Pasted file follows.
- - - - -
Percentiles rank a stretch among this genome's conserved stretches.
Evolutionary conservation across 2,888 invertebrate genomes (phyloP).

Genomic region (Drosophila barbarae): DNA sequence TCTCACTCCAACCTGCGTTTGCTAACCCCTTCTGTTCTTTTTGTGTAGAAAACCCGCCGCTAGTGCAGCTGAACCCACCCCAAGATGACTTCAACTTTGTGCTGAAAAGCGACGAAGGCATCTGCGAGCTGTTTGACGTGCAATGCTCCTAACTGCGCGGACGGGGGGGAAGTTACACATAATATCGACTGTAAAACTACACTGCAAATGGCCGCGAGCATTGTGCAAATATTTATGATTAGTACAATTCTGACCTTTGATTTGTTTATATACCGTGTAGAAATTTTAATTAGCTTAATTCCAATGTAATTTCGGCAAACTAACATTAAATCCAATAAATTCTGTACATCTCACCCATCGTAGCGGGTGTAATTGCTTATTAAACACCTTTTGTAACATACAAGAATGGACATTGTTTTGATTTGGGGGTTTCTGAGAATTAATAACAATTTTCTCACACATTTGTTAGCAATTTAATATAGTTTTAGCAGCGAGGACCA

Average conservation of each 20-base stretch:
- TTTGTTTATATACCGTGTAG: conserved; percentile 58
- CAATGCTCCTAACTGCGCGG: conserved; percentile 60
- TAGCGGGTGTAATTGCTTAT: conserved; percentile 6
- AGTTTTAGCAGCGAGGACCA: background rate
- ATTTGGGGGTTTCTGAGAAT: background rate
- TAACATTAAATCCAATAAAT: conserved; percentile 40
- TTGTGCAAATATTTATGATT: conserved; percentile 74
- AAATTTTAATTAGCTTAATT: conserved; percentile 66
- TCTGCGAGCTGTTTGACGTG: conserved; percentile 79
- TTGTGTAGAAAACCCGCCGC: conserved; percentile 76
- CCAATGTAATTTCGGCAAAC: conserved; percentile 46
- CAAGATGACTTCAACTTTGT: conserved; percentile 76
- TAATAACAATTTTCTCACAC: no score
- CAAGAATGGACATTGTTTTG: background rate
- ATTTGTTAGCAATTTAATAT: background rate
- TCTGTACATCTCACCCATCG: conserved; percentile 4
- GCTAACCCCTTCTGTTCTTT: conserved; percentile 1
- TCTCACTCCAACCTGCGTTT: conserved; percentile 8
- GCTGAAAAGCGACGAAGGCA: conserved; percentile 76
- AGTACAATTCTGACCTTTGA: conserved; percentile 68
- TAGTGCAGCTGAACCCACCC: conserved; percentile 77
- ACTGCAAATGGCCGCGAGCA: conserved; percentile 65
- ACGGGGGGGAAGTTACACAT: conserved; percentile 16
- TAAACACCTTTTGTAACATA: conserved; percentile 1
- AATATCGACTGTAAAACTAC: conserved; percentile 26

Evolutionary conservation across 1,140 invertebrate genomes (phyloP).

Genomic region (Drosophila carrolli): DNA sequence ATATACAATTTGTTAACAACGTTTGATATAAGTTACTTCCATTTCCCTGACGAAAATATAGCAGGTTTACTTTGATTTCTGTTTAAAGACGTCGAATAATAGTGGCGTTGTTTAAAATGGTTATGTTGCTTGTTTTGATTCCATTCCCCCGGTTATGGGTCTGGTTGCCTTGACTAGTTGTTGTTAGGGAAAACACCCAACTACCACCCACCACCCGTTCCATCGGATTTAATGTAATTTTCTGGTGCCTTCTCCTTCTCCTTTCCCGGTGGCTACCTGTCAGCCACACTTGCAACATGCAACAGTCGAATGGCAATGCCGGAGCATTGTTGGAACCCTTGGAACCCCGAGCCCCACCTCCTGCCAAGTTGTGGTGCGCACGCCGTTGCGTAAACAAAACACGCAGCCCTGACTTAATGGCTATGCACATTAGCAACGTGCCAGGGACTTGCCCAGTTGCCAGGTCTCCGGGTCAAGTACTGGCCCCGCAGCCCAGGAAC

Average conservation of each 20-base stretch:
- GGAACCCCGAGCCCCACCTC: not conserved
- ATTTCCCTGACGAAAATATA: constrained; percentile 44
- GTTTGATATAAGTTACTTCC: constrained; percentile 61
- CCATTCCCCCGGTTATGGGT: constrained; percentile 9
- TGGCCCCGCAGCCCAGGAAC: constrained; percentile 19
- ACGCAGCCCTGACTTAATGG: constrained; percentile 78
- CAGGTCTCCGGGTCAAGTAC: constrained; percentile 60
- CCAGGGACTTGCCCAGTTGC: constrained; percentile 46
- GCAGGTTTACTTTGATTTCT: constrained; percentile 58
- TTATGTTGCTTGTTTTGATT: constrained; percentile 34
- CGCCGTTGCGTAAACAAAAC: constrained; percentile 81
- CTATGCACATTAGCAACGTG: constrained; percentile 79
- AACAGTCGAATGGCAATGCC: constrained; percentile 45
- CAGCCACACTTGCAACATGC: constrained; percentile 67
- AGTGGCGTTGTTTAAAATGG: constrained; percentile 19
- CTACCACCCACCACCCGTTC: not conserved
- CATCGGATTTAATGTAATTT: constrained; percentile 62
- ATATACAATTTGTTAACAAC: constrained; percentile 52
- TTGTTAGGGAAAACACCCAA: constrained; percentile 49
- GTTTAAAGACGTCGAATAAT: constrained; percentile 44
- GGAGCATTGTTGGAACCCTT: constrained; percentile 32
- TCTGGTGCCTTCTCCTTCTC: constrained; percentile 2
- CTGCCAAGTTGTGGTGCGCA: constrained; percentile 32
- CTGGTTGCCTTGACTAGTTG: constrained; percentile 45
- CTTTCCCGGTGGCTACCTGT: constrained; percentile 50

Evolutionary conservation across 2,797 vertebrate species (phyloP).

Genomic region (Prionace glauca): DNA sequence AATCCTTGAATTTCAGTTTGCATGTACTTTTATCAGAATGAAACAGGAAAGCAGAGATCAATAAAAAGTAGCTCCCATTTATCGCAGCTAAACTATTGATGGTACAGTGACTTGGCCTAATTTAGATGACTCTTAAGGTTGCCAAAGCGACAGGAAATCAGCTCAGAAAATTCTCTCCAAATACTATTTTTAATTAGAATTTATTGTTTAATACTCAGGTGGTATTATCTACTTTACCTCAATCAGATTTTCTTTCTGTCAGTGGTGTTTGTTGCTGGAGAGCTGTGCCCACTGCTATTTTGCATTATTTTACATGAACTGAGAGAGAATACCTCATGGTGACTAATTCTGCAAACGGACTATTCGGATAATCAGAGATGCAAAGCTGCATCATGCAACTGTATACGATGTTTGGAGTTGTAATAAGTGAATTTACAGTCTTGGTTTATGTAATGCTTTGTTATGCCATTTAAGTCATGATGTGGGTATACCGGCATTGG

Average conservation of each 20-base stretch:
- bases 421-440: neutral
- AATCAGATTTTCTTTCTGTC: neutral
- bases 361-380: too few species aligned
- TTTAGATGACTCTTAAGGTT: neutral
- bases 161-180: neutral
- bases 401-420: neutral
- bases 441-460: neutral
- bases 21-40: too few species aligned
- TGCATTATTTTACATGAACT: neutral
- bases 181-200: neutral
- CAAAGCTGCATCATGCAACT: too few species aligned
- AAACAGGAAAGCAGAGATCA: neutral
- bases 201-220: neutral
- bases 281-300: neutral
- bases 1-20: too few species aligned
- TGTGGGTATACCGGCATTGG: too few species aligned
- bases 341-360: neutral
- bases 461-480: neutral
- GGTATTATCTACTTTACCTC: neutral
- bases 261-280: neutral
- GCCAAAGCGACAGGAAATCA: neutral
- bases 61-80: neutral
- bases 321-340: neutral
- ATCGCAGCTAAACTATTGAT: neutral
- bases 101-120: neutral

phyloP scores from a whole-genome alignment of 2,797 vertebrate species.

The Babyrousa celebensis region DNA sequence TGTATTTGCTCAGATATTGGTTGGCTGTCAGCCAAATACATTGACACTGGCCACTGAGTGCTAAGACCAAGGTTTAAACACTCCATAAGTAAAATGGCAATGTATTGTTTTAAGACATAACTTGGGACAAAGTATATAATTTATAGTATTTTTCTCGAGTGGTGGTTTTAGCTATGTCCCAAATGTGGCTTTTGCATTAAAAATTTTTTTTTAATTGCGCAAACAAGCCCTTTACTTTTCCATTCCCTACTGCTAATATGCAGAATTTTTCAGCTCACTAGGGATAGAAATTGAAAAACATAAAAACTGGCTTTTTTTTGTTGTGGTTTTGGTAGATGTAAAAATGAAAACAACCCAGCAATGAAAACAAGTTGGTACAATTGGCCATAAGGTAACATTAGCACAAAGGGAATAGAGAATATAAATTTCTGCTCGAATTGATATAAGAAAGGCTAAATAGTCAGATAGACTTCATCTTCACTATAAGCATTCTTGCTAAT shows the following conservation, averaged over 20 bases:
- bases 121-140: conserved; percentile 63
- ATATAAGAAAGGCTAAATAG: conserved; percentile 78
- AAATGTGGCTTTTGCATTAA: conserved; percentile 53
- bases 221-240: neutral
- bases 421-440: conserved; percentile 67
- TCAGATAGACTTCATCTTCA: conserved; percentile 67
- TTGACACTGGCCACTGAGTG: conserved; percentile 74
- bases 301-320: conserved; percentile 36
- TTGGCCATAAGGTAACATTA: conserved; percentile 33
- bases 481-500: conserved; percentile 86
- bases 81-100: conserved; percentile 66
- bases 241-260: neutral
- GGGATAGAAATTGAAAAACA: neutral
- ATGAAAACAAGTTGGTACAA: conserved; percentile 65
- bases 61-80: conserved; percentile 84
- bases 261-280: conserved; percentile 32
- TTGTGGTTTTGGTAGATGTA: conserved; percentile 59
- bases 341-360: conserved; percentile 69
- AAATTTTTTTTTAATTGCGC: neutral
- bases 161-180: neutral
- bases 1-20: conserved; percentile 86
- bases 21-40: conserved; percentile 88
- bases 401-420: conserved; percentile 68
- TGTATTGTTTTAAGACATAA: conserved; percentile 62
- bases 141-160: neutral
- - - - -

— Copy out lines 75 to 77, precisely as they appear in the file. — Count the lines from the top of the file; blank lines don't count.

- bases 1-20: too few species aligned
- TGTGGGTATACCGGCATTGG: too few species aligned
- bases 341-360: neutral